One of the initial features of The Big Apple that attracts queer eyes has to be without a doubt the ability to get married to someone of the same sex. As of today only five other states allow legal recognition of same-sex couples. It was on Sunday July 24th 2011 that gay couples that had been together for years were able to get married in the eyes of the law in the Big Apple.
On that Sunday, 659 marriage licenses were issued according to Mayor Bloomberg. Gays came out in droves to snatch up licenses before New Yorkers changed their minds. Even a liquidation sale at Crate and Barrel couldn’t have kept the gays away from the county clerk’s office.
Why the fight for marriage? Aside from the highly publicized many legal benefits, marriage has been proved to promote a psychological well-being. Hundreds of studies have found lower rates of depression, substance abuse, and alcoholism in married couples. And it just so happens that research suggests that those three afflictions happen to be high in the LGBTQ community. In a way, marriage may be more meaningful to gays than heterosexuals because of the potential psychological benefits it may offer.
Unfortunately for many gay couples, the difficulties of having a gay marriage didn’t stop simply because it was deemed as acceptable in the eyes of the law. Gays must endure problems unique to the community.
6 reasons why gay marriage is harder
When Gay marriage was legalized the government was presented with a problem: while the city of New York allows gay marriage, it is not a federal right. This means that when gay couples were to fill out tax information, there would discrepancies in their tax information between New York and US. What New York decided to do was make the ‘inconveniencing, yet equal’ rule that gay couples must fill out two sets of taxes: one for the NY state registering them as a couple and a set they must fill out individually to send to the federal government. A walkthrough exists to guide couples through the process, but it is no doubt extra work and as the NY Times suggested, possibly more expensive if using an accountant.
Lack of resources:
If you are gay couple looking to get married, you probably have gay taste. This means everything has to be #$%$ fabulous (aka a little girl’s Cinderella wedding dreams on gay crack). One thing you may want is a cake topper—wait, where the hell are you going to get a gay cake topper??? And even if you do, will it be serious? You’ll probably have to buy one online and pay more than a straight couple would. Aside from the cake, many catering organizations will roll their eyes at a gay couple wanting their services to help with the wedding. Which brings up another issue…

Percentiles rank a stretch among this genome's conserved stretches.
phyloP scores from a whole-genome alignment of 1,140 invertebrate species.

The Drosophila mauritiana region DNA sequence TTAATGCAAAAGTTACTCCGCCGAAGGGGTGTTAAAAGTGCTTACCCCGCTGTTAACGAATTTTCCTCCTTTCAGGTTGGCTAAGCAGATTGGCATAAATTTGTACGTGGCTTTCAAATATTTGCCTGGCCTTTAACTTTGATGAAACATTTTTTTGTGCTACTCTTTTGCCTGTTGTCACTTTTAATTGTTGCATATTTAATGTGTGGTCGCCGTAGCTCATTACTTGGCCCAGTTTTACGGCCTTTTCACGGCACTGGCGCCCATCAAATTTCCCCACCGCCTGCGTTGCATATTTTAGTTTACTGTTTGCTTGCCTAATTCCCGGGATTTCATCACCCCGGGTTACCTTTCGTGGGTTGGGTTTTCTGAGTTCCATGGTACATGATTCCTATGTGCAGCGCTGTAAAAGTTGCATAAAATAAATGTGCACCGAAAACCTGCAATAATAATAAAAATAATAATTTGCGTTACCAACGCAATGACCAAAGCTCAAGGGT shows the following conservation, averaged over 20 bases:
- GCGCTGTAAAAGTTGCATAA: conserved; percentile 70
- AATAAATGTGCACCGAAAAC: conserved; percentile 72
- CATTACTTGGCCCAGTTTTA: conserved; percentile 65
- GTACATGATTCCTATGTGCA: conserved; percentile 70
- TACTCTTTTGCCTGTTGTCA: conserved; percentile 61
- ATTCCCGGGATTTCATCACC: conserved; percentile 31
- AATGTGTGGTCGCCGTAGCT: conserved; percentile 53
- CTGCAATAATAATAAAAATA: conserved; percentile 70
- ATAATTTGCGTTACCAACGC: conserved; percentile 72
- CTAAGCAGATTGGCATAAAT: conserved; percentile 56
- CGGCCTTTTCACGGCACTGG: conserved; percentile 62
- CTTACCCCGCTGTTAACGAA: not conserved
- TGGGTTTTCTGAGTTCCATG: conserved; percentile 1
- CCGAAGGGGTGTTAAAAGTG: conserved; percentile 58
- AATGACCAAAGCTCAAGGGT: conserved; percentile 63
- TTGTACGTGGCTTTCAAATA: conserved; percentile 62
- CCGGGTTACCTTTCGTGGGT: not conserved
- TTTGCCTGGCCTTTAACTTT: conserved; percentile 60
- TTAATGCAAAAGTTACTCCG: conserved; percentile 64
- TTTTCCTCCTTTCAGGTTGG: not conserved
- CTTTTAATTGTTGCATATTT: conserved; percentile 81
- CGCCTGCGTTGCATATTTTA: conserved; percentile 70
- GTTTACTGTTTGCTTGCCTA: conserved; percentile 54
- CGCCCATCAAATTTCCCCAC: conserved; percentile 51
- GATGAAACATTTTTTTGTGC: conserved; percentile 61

If you are a gay couple looking to get health insurance, you will be charged more than a heterosexual couple. The New York Times released an article that described hypothetical income situations of gay couple and found that it is very expensive to be married to someone of the same sex. Although the numbers aren’t perfect and are based off of many assumptions, the suggestions are very telling.
Finding a Venue:
If you find yourself in a gay couple wanting to get married, you can’t just waltz into any church and say, “Can I host my big gay dream wedding on your premises?” Church of Jesus Christ of LDS doesn’t allow gay marriages (note: this has not been checked, but it’s a Mormon church and we just figured… not that you wanted to get married there… unless you’re a Mormon gay couple and if that’s the case, sorry :/). For a list of places that do, you can click here.
For many gay couples planning weddings, the guest list can be a daunting list. For one, if you an uninvited gay finds out you neglected to send them an invitation, shit’s gonna get cray-cray. Hell hath no fury a queer scorned. But more on the serious side, often the issue of who to invite is most problematic when it comes to family and how awkward it may be to tell grandmother not only are you gay but you’re marring someone. Even worse, it is not uncommon for parents not to attend the wedding out of religious beliefs, which can easily put a damper on the whole day. It isn’t too often in heterosexual marriages that parents will be discouraged from attending the event (aside from a parent not liking the person their son/daughter is marrying). However for many gay couples, this is a reality.
Finding all things gay friendly:
When it comes down to it, so much careful planning must go into a gay wedding that heterosexuals do not have to endure. Because of the tradition of having a religious figure serve as the officiant, again there may be problems finding someone who will perform the task. Luckily there exists a list that shows many New York gay friendly organizations that can provide someone. Also, many gay couples desire to get their rings engraved or catered more to the gay community. After some careful searching, even those can be found here.
For more advice for making your gay marriage a stunner, visit gay.weddings.com.